Flavorful Immune System Boosters!

Five herbs for immunity support
Caption

Successo images/ Shutterstock 

Herbs come by the hundreds and are extremely versatile for their culinary and medicinal application. Immune system boosting is just one of their virtues. Today I will highlight five of my favourite culinary herbs that you absolutely must start using this winter if you haven't already!

Astragalus

Extracts of astragalus root improve the function of white blood cells and can even increase the antibody levels in healthy people. It may also increase the interferon’s immune activating proteins that fight viral infections and tumours. This is especially helpful for anyone susceptible to cold and flu infections. Astragalus root can be purchased in many health food stores. Simply add a couple pieces of dried root to any soups, stews, or tea decoctions.

Garlic

Garlic has a long historical connection to medicine and cooking. Garlic is antimicrobial, antifungal, and suitable for a wide range of infectious conditions--just what your immune system needs! It is renown for cardiovascular support, regulating cholesterol and reducing high blood sugar. Additionally, it helps support the immune system and has been shown to prevent the common cold. Eat up to six fresh cloves daily during infections. If you worry about the smell, chew on fresh parsley, as it will neutralize the odour.

Ginger

Ginger has been used as a medicinal herb in the West for around 2,000 years. The fresh root can be used to promote sweating and as an expectorant for colds, chills, and flus. Use the fresh root to make a decoction for phlegmy colds or sore throat. Use 1-2 slices to a cup of water and simmer for 10 minutes. Pour decoction through a sieve into a glass,  then add a squeeze of fresh lemon juice and tsp. of honey. Delightful! 

Thyme

Thyme is a fragrant herb, regarded for its antibacterial and antiviral properties. It’s aromatic compounds, also known as volatile oils, help to relieve coughs. Thyme is an antispasmodic and an expectorant, meaning the herb can calm a cough, by helping to clear bronchial mucus. For chest infections, infuse the fresh herb in boiled water. Alternatively add 5 drops of essential oil to 1 ounce of water and gargle like mouthwash. It is not recommended to drink thyme infusions during pregnancy. 

Shiitake mushrooms

Shiitake mushrooms although technically considered fungus, are a beloved cooking ingredient because of their meaty, robust flavour and texture. They also have long-dated medicinal uses, praised by the Chinese for over 6,000 years. Recently, the medicinal benefits are attributed to a compound called lentinan. It has demonstrated to strengthen the immune system and increases the body’s ability to fight infection and disease.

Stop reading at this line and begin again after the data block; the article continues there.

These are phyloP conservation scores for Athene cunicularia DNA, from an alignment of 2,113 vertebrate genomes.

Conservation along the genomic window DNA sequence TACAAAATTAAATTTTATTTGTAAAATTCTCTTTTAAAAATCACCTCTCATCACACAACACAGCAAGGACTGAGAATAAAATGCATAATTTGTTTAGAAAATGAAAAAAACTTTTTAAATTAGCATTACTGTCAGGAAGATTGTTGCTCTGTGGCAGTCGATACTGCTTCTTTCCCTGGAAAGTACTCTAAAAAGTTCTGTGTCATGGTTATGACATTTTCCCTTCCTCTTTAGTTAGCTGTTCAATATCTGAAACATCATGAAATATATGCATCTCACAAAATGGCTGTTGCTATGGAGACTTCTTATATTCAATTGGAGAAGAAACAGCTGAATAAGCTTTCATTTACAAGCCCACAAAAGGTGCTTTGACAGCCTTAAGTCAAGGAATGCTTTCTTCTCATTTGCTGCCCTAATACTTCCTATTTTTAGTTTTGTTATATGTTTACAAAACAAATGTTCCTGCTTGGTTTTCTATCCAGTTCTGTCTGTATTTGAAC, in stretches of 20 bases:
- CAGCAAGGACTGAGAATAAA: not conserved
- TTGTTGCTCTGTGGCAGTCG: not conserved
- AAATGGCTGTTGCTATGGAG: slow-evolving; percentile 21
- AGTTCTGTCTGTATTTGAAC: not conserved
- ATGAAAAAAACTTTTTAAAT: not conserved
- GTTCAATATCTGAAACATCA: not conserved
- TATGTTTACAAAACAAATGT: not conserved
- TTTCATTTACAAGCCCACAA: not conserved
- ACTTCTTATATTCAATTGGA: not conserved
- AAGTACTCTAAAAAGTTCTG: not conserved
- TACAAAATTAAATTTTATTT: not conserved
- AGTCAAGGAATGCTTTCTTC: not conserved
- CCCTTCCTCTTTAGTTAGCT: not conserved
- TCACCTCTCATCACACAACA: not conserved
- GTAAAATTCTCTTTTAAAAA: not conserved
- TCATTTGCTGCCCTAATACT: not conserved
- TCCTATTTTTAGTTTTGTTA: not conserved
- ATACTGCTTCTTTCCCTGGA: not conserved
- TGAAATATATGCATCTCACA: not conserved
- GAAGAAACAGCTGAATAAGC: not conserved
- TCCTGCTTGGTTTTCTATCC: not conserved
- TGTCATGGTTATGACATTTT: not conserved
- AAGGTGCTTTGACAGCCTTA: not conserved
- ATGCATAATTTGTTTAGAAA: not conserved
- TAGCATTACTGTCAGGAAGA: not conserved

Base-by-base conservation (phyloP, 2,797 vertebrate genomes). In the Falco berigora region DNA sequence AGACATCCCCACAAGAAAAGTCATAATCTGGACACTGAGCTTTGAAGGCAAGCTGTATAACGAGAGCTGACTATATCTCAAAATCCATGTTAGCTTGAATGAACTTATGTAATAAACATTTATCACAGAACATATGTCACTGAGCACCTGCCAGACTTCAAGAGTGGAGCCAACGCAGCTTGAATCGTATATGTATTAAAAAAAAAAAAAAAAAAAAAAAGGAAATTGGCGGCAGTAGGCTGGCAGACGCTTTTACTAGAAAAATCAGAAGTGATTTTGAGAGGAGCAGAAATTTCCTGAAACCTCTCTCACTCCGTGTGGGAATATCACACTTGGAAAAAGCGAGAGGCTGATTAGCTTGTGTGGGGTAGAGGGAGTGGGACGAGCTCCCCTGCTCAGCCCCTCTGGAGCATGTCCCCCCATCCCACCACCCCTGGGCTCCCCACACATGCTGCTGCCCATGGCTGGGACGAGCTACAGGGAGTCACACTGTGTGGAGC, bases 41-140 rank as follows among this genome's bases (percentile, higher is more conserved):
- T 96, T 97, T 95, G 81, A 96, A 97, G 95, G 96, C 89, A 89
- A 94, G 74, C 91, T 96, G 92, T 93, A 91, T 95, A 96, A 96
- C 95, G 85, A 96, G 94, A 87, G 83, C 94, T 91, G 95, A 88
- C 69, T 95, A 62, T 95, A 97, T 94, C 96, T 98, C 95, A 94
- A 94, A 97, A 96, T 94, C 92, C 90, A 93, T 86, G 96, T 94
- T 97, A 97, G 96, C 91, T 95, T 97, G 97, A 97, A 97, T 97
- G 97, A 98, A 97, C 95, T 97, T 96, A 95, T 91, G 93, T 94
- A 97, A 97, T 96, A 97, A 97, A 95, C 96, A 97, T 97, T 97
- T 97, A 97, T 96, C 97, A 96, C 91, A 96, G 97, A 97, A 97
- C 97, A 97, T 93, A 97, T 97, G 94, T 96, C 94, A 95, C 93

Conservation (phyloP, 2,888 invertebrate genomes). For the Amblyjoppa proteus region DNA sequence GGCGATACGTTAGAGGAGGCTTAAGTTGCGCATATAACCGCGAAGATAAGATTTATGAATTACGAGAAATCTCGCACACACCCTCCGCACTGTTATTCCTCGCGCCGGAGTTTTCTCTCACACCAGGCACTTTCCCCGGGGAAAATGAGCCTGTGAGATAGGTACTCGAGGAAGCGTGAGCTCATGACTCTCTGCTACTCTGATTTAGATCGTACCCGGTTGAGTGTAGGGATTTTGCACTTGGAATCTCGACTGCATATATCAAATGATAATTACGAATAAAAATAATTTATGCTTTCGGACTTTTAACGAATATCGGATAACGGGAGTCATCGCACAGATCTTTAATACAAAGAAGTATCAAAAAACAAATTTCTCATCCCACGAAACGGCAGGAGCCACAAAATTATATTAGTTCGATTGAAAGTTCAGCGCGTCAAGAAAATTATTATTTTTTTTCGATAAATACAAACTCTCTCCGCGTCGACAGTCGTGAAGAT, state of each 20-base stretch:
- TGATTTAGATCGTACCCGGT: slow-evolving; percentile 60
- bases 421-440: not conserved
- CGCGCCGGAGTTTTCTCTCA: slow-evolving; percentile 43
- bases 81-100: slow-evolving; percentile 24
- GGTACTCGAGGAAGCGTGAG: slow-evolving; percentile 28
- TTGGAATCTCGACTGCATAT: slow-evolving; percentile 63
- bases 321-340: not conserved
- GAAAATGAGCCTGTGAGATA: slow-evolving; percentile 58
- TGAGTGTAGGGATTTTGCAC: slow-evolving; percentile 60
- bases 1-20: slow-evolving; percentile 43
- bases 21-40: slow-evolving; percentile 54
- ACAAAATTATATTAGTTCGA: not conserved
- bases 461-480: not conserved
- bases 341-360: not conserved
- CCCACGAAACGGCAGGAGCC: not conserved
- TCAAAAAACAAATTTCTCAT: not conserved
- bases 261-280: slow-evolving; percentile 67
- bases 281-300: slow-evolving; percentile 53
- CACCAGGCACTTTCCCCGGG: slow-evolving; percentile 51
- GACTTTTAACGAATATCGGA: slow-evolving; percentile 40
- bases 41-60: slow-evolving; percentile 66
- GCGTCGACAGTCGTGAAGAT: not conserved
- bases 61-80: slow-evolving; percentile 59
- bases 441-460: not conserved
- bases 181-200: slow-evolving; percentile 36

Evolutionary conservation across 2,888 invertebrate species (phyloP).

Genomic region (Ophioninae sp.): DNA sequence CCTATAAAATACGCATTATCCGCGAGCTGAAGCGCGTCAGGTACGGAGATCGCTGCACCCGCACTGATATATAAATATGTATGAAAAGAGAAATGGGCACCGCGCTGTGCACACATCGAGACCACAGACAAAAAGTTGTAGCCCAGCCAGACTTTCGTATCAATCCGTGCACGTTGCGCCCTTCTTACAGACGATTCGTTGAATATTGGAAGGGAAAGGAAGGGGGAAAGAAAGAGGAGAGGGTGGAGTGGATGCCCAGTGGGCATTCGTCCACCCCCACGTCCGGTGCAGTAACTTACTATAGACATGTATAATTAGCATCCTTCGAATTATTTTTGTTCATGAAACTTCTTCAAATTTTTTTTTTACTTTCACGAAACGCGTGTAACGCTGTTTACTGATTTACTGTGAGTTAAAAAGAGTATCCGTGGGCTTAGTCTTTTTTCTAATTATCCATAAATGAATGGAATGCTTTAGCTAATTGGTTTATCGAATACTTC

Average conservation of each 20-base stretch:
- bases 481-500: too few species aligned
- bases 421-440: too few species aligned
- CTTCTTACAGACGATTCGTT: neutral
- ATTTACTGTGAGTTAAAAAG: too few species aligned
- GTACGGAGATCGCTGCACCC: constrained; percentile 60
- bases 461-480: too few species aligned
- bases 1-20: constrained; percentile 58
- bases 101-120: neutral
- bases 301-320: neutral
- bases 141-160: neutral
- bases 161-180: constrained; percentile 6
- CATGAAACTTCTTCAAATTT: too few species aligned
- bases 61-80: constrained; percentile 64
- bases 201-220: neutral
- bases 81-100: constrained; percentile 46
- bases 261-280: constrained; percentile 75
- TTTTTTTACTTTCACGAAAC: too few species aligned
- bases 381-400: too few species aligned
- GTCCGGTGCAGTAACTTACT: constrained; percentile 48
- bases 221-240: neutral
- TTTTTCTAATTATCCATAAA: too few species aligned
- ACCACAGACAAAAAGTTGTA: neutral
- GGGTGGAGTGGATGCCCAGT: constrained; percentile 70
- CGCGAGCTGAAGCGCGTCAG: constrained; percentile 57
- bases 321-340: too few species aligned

You may face the challenge of how to incorporate all these ingredients in one simple recipe. Sweat not, here it is!

Immune boosting cream of mushroom soup

Ingredients:

  • 1 tbsp. coconut oil
  • 1 onion, diced
  • 1 bulb garlic (approx. 10 small cloves), minced
  • 1 2-inch piece of fresh gingerroot, grated
  • 4 cups homemade broth
  • 5 pieces sliced dried astragalus root (found in most health food stores)
  • 3 cups fresh, sliced shiitake mushrooms
  • 1 tbsp. dried thyme (4 tbsp. fresh)
  • 1 tbsp. sherry
  • ¼ cup organic cream (or substitute with coconut cream)

Directions:

  1. Heat coconut oil and sauté onions until translucent, approximately 5-7 minutes. Add the ginger and garlic until aromatic (approximately 1 minute). Add the sliced shitake mushrooms and sauté until softened, approximately 4 minutes. Add the broth and bring to a boil.
  2. Reduce to a simmer and add the astragalus and thyme. Cover and simmer for 2 hours.
  3. Remove from heat and pick out the astragalus root.
  4. With a hand emulsion blender puree the mixture.
  5. Add organic cream or coconut cream.
  6. Season with salt and pepper to taste and a splash of sherry.

*Originally published February 10, 2016

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